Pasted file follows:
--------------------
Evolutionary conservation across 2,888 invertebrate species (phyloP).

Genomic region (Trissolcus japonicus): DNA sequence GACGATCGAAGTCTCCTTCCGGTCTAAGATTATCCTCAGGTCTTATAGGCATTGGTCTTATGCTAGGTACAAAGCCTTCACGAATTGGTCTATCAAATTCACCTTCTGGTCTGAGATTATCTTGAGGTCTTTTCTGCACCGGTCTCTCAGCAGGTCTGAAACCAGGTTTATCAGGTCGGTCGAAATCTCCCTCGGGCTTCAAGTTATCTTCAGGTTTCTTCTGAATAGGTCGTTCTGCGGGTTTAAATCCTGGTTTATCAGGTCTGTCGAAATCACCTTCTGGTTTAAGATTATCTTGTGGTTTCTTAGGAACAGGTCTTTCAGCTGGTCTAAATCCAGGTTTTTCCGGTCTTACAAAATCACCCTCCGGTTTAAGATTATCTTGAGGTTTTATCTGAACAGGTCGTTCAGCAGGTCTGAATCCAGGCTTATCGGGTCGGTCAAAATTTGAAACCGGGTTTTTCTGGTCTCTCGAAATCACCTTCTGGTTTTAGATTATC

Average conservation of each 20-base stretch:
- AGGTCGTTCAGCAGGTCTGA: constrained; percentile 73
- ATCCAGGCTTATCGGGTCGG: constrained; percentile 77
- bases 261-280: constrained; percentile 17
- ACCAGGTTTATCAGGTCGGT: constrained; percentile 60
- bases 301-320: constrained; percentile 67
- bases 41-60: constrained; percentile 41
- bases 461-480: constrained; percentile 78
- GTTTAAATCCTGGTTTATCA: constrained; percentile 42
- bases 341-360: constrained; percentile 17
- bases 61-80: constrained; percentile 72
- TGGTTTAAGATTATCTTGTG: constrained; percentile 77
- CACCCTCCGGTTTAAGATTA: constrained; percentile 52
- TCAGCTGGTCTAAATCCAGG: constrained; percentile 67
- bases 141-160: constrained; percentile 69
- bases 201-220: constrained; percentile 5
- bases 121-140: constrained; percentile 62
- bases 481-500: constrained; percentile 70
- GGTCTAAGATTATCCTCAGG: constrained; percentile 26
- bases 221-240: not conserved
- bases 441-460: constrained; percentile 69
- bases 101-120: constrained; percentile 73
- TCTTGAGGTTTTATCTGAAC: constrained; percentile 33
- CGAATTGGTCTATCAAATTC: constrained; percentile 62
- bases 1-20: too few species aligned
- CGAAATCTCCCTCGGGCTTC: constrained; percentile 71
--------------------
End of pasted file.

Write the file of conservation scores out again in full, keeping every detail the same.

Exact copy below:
Evolutionary conservation across 2,888 invertebrate species (phyloP).

Genomic region (Trissolcus japonicus): DNA sequence GACGATCGAAGTCTCCTTCCGGTCTAAGATTATCCTCAGGTCTTATAGGCATTGGTCTTATGCTAGGTACAAAGCCTTCACGAATTGGTCTATCAAATTCACCTTCTGGTCTGAGATTATCTTGAGGTCTTTTCTGCACCGGTCTCTCAGCAGGTCTGAAACCAGGTTTATCAGGTCGGTCGAAATCTCCCTCGGGCTTCAAGTTATCTTCAGGTTTCTTCTGAATAGGTCGTTCTGCGGGTTTAAATCCTGGTTTATCAGGTCTGTCGAAATCACCTTCTGGTTTAAGATTATCTTGTGGTTTCTTAGGAACAGGTCTTTCAGCTGGTCTAAATCCAGGTTTTTCCGGTCTTACAAAATCACCCTCCGGTTTAAGATTATCTTGAGGTTTTATCTGAACAGGTCGTTCAGCAGGTCTGAATCCAGGCTTATCGGGTCGGTCAAAATTTGAAACCGGGTTTTTCTGGTCTCTCGAAATCACCTTCTGGTTTTAGATTATC

Average conservation of each 20-base stretch:
- AGGTCGTTCAGCAGGTCTGA: constrained; percentile 73
- ATCCAGGCTTATCGGGTCGG: constrained; percentile 77
- bases 261-280: constrained; percentile 17
- ACCAGGTTTATCAGGTCGGT: constrained; percentile 60
- bases 301-320: constrained; percentile 67
- bases 41-60: constrained; percentile 41
- bases 461-480: constrained; percentile 78
- GTTTAAATCCTGGTTTATCA: constrained; percentile 42
- bases 341-360: constrained; percentile 17
- bases 61-80: constrained; percentile 72
- TGGTTTAAGATTATCTTGTG: constrained; percentile 77
- CACCCTCCGGTTTAAGATTA: constrained; percentile 52
- TCAGCTGGTCTAAATCCAGG: constrained; percentile 67
- bases 141-160: constrained; percentile 69
- bases 201-220: constrained; percentile 5
- bases 121-140: constrained; percentile 62
- bases 481-500: constrained; percentile 70
- GGTCTAAGATTATCCTCAGG: constrained; percentile 26
- bases 221-240: not conserved
- bases 441-460: constrained; percentile 69
- bases 101-120: constrained; percentile 73
- TCTTGAGGTTTTATCTGAAC: constrained; percentile 33
- CGAATTGGTCTATCAAATTC: constrained; percentile 62
- bases 1-20: too few species aligned
- CGAAATCTCCCTCGGGCTTC: constrained; percentile 71